Adam Brody Video Interview On ‘Damsels In Distress’
Adam Brody and Analeigh Tipton are both starring in Whit Stillman’s much anticipated Damsels in Distress. The film tells the story of a trio of girls at an East Coast university, played by Greta Gerwig, Megalyn Echikunwoke, and Carrie MacLemore, who attempt to confront the boorish male culture at their school and make it a tad more elegant. This includes taking the shy, confused Lily, played by Tipton, under their wing and reforming her in their image. Brody plays Charlie — a slick, handsome businessman who might just interrupt the girl’s plans, and maybe even threaten their friendship as well.
Tipton, who began her career as a model, placing third on cycle 11 of American’s Next Top Model, has just begun her acting career. Her debut came in 2011’s The Green Hornet. Brody is best known for his time on The O.C., where he portrayed the nerdy hottie Seth Cohen. Since leaving The O.C., Brody has had a successful film career, most recently starring in 2009’s Jennifer’s Body. Brody was very excited to work with Stillman — who has developed a devoted fan base for his intelligent comedy of manners like 1990’s Metropolitan. Nonetheless, Brody was surprised by Stillman’s hands-off method. “He’s so – sort of – aloof and interesting and – not secretive – but he’s not that forthcoming with himself and his ideas,” Brody remarks in the interview.
Hear more of what Brody and Tipton have to say as they answer questions exclusively from users of Uinterview.com.
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Analeigh: I have one. We would shoot all day and it was a small crew. We worked hard on that film and I remember one day when the light was going bad - going down, running, doing like three different scenes in 20 minutes, and running, and Whit, in his suit, running behind – you know (laughter) – with his handkerchief doing this (wipes her forehead) and it was - kind of - for me, it was that moment; it was capturing this beautiful light but running to do so and I think that a lot of the days were kind of like that. But that’s what was exciting about it.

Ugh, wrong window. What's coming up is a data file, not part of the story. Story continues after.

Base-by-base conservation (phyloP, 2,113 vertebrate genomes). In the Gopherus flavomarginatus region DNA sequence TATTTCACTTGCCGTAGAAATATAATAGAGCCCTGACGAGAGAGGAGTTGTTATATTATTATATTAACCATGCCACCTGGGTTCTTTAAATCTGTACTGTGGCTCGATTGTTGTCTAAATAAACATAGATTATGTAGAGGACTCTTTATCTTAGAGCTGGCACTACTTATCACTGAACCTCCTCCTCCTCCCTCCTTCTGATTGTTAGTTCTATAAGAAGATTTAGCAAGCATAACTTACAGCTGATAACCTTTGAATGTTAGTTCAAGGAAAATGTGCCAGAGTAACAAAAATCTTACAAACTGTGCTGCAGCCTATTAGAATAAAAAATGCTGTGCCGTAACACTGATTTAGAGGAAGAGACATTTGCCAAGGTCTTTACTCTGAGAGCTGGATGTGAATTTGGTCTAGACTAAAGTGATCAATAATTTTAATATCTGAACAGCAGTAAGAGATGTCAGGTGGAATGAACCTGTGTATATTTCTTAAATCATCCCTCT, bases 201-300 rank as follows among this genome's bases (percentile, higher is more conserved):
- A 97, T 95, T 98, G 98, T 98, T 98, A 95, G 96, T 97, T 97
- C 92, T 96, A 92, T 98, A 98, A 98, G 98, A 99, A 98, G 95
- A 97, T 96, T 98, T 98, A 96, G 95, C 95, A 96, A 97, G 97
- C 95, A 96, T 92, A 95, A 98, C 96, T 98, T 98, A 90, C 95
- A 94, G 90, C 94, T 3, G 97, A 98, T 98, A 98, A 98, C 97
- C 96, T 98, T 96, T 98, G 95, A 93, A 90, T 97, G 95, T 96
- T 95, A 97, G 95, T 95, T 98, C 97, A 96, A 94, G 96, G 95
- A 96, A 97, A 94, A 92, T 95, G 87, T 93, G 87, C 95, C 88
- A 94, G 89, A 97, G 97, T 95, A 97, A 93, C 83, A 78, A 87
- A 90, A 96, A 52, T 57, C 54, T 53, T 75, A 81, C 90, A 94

Adam: A lot of it was technical, you know, we didn’t have enough time, I would say, and he’s so – sort of – aloof and interesting and – not secretive – but he’s not that forthcoming with himself and his ideas. He’s much more interested in you and asks you a lot of questions. So, I think he writes these very layered parts, and then he asks someone a lot of questions and finds that they are right for it and puts them in, and goes on to the next thing. And you are going, ‘Hold on. I thought we were going to discuss Plato and no? I guess I am right for it. I’ll just – you know – make my own assumptions. And yeah, I mean I was actually surprised – and, again, I think most of it was a time thing but - at the, not lack of direction, but the lack of philosophical discussions and discussions about literature and – you know - lack of conversations that were similar to the ones in his movies. But no, it was kind of like, ‘stand there’ and ‘you know’, but in that way, I kind of thought that was interesting. I don’t think that’s because he is not a great director. I think he’s so smart, you don’t have to understand – there’s no time for you to understand everything he’s doing. Just like you’re a chess piece and do what you will in that move that he’s going to give you.
Adam: Not because I feel like I have two left feet or anything, just because, you know, you are singing the song at the same time and I learned soft shoe last second and I was doing both and it was a little frustrating. That was actually the biggest challenge for me.
Analeigh: I had a walking scene with Greta at the end and I was wearing a cupcake dress and it was sort of windy and we couldn’t hear ourselves over the ruffling of our dresses. That was kind of tricky.